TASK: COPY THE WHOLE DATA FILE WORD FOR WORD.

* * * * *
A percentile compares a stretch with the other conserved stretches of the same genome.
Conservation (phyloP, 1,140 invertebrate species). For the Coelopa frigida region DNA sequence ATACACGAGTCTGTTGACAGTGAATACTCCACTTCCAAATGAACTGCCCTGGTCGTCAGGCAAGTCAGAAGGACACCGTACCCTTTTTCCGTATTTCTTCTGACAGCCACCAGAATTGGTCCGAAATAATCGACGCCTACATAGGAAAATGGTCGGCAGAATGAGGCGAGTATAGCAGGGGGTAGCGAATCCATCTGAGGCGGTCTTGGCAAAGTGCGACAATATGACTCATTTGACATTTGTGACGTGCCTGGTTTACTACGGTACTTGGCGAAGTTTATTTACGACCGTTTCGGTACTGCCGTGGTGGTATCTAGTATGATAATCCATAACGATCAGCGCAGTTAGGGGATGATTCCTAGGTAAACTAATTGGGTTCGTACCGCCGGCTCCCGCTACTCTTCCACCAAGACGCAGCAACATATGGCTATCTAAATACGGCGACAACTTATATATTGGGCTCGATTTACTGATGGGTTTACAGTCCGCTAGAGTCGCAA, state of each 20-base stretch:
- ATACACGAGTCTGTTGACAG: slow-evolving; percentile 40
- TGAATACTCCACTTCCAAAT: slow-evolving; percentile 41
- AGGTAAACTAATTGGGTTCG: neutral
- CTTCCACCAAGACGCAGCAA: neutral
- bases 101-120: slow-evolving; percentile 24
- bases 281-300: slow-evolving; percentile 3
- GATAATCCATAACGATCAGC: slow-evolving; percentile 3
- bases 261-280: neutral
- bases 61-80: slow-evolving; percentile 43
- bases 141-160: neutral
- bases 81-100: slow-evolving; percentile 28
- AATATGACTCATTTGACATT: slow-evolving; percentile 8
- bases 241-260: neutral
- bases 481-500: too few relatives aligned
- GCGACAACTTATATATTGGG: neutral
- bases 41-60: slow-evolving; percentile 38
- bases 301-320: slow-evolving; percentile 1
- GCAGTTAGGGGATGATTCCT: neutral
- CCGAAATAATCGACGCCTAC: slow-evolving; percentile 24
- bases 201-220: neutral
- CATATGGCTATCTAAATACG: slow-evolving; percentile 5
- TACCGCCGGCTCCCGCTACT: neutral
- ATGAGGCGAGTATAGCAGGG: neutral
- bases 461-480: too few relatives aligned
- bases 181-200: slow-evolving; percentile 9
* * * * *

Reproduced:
A percentile compares a stretch with the other conserved stretches of the same genome.
Conservation (phyloP, 1,140 invertebrate species). For the Coelopa frigida region DNA sequence ATACACGAGTCTGTTGACAGTGAATACTCCACTTCCAAATGAACTGCCCTGGTCGTCAGGCAAGTCAGAAGGACACCGTACCCTTTTTCCGTATTTCTTCTGACAGCCACCAGAATTGGTCCGAAATAATCGACGCCTACATAGGAAAATGGTCGGCAGAATGAGGCGAGTATAGCAGGGGGTAGCGAATCCATCTGAGGCGGTCTTGGCAAAGTGCGACAATATGACTCATTTGACATTTGTGACGTGCCTGGTTTACTACGGTACTTGGCGAAGTTTATTTACGACCGTTTCGGTACTGCCGTGGTGGTATCTAGTATGATAATCCATAACGATCAGCGCAGTTAGGGGATGATTCCTAGGTAAACTAATTGGGTTCGTACCGCCGGCTCCCGCTACTCTTCCACCAAGACGCAGCAACATATGGCTATCTAAATACGGCGACAACTTATATATTGGGCTCGATTTACTGATGGGTTTACAGTCCGCTAGAGTCGCAA, state of each 20-base stretch:
- ATACACGAGTCTGTTGACAG: slow-evolving; percentile 40
- TGAATACTCCACTTCCAAAT: slow-evolving; percentile 41
- AGGTAAACTAATTGGGTTCG: neutral
- CTTCCACCAAGACGCAGCAA: neutral
- bases 101-120: slow-evolving; percentile 24
- bases 281-300: slow-evolving; percentile 3
- GATAATCCATAACGATCAGC: slow-evolving; percentile 3
- bases 261-280: neutral
- bases 61-80: slow-evolving; percentile 43
- bases 141-160: neutral
- bases 81-100: slow-evolving; percentile 28
- AATATGACTCATTTGACATT: slow-evolving; percentile 8
- bases 241-260: neutral
- bases 481-500: too few relatives aligned
- GCGACAACTTATATATTGGG: neutral
- bases 41-60: slow-evolving; percentile 38
- bases 301-320: slow-evolving; percentile 1
- GCAGTTAGGGGATGATTCCT: neutral
- CCGAAATAATCGACGCCTAC: slow-evolving; percentile 24
- bases 201-220: neutral
- CATATGGCTATCTAAATACG: slow-evolving; percentile 5
- TACCGCCGGCTCCCGCTACT: neutral
- ATGAGGCGAGTATAGCAGGG: neutral
- bases 461-480: too few relatives aligned
- bases 181-200: slow-evolving; percentile 9